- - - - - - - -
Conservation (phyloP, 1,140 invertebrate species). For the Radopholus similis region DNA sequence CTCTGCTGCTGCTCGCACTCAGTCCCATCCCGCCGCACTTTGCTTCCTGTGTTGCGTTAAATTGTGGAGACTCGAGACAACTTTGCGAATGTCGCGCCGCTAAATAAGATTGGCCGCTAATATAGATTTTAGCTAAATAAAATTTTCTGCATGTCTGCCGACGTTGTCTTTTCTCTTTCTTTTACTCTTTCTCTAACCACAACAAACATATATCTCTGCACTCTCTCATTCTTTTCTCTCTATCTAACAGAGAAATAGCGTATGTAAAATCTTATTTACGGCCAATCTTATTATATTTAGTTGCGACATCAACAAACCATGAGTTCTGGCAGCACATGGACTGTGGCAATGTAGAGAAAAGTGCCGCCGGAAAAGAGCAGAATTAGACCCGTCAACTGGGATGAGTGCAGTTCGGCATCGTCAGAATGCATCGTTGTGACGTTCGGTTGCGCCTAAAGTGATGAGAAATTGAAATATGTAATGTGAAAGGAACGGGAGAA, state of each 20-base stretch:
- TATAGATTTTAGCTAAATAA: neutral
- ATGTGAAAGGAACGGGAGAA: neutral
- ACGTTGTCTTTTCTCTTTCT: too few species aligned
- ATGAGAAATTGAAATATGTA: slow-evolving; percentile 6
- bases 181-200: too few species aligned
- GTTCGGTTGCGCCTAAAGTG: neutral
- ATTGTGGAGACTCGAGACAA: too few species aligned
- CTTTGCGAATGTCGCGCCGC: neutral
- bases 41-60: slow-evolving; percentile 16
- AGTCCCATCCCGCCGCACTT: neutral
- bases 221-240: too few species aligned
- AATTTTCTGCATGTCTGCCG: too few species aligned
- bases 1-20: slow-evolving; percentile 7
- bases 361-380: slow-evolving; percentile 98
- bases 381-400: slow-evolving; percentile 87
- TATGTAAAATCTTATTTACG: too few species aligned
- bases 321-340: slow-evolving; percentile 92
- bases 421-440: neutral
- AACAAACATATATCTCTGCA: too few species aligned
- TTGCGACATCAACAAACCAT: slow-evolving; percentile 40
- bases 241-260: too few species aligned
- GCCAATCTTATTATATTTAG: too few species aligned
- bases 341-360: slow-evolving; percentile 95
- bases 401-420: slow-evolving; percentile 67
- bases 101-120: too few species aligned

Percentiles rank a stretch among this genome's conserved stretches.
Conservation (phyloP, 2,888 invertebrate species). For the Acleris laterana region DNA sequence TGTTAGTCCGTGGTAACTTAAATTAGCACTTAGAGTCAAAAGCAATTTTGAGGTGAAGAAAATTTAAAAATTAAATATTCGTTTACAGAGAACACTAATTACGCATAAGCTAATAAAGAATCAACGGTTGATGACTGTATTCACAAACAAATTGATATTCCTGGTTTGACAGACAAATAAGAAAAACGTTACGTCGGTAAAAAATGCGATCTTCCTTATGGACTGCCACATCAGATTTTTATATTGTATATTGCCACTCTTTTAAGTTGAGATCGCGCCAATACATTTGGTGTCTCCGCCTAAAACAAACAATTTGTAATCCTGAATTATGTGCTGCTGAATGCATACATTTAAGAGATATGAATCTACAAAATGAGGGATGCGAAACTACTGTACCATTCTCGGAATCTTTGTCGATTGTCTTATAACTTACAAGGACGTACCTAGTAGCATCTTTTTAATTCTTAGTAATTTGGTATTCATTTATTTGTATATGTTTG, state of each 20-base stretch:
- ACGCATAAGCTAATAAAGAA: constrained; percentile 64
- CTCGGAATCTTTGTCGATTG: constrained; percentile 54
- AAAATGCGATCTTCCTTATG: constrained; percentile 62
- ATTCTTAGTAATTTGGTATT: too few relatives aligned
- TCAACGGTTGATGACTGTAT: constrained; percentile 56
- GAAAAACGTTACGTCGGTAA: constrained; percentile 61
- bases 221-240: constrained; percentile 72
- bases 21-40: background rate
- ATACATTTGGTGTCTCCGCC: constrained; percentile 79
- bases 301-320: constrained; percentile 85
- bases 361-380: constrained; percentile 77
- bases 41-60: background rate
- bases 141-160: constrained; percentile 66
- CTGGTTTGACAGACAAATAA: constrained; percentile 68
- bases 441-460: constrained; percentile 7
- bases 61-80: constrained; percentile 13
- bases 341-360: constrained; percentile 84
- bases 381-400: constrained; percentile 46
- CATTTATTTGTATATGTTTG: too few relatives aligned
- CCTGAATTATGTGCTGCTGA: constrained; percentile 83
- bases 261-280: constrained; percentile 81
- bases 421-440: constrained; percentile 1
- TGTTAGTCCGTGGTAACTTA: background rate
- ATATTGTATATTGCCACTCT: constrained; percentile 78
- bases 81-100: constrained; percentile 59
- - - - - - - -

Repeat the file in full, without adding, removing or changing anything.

Conservation (phyloP, 1,140 invertebrate species). For the Radopholus similis region DNA sequence CTCTGCTGCTGCTCGCACTCAGTCCCATCCCGCCGCACTTTGCTTCCTGTGTTGCGTTAAATTGTGGAGACTCGAGACAACTTTGCGAATGTCGCGCCGCTAAATAAGATTGGCCGCTAATATAGATTTTAGCTAAATAAAATTTTCTGCATGTCTGCCGACGTTGTCTTTTCTCTTTCTTTTACTCTTTCTCTAACCACAACAAACATATATCTCTGCACTCTCTCATTCTTTTCTCTCTATCTAACAGAGAAATAGCGTATGTAAAATCTTATTTACGGCCAATCTTATTATATTTAGTTGCGACATCAACAAACCATGAGTTCTGGCAGCACATGGACTGTGGCAATGTAGAGAAAAGTGCCGCCGGAAAAGAGCAGAATTAGACCCGTCAACTGGGATGAGTGCAGTTCGGCATCGTCAGAATGCATCGTTGTGACGTTCGGTTGCGCCTAAAGTGATGAGAAATTGAAATATGTAATGTGAAAGGAACGGGAGAA, state of each 20-base stretch:
- TATAGATTTTAGCTAAATAA: neutral
- ATGTGAAAGGAACGGGAGAA: neutral
- ACGTTGTCTTTTCTCTTTCT: too few species aligned
- ATGAGAAATTGAAATATGTA: slow-evolving; percentile 6
- bases 181-200: too few species aligned
- GTTCGGTTGCGCCTAAAGTG: neutral
- ATTGTGGAGACTCGAGACAA: too few species aligned
- CTTTGCGAATGTCGCGCCGC: neutral
- bases 41-60: slow-evolving; percentile 16
- AGTCCCATCCCGCCGCACTT: neutral
- bases 221-240: too few species aligned
- AATTTTCTGCATGTCTGCCG: too few species aligned
- bases 1-20: slow-evolving; percentile 7
- bases 361-380: slow-evolving; percentile 98
- bases 381-400: slow-evolving; percentile 87
- TATGTAAAATCTTATTTACG: too few species aligned
- bases 321-340: slow-evolving; percentile 92
- bases 421-440: neutral
- AACAAACATATATCTCTGCA: too few species aligned
- TTGCGACATCAACAAACCAT: slow-evolving; percentile 40
- bases 241-260: too few species aligned
- GCCAATCTTATTATATTTAG: too few species aligned
- bases 341-360: slow-evolving; percentile 95
- bases 401-420: slow-evolving; percentile 67
- bases 101-120: too few species aligned

Percentiles rank a stretch among this genome's conserved stretches.
Conservation (phyloP, 2,888 invertebrate species). For the Acleris laterana region DNA sequence TGTTAGTCCGTGGTAACTTAAATTAGCACTTAGAGTCAAAAGCAATTTTGAGGTGAAGAAAATTTAAAAATTAAATATTCGTTTACAGAGAACACTAATTACGCATAAGCTAATAAAGAATCAACGGTTGATGACTGTATTCACAAACAAATTGATATTCCTGGTTTGACAGACAAATAAGAAAAACGTTACGTCGGTAAAAAATGCGATCTTCCTTATGGACTGCCACATCAGATTTTTATATTGTATATTGCCACTCTTTTAAGTTGAGATCGCGCCAATACATTTGGTGTCTCCGCCTAAAACAAACAATTTGTAATCCTGAATTATGTGCTGCTGAATGCATACATTTAAGAGATATGAATCTACAAAATGAGGGATGCGAAACTACTGTACCATTCTCGGAATCTTTGTCGATTGTCTTATAACTTACAAGGACGTACCTAGTAGCATCTTTTTAATTCTTAGTAATTTGGTATTCATTTATTTGTATATGTTTG, state of each 20-base stretch:
- ACGCATAAGCTAATAAAGAA: constrained; percentile 64
- CTCGGAATCTTTGTCGATTG: constrained; percentile 54
- AAAATGCGATCTTCCTTATG: constrained; percentile 62
- ATTCTTAGTAATTTGGTATT: too few relatives aligned
- TCAACGGTTGATGACTGTAT: constrained; percentile 56
- GAAAAACGTTACGTCGGTAA: constrained; percentile 61
- bases 221-240: constrained; percentile 72
- bases 21-40: background rate
- ATACATTTGGTGTCTCCGCC: constrained; percentile 79
- bases 301-320: constrained; percentile 85
- bases 361-380: constrained; percentile 77
- bases 41-60: background rate
- bases 141-160: constrained; percentile 66
- CTGGTTTGACAGACAAATAA: constrained; percentile 68
- bases 441-460: constrained; percentile 7
- bases 61-80: constrained; percentile 13
- bases 341-360: constrained; percentile 84
- bases 381-400: constrained; percentile 46
- CATTTATTTGTATATGTTTG: too few relatives aligned
- CCTGAATTATGTGCTGCTGA: constrained; percentile 83
- bases 261-280: constrained; percentile 81
- bases 421-440: constrained; percentile 1
- TGTTAGTCCGTGGTAACTTA: background rate
- ATATTGTATATTGCCACTCT: constrained; percentile 78
- bases 81-100: constrained; percentile 59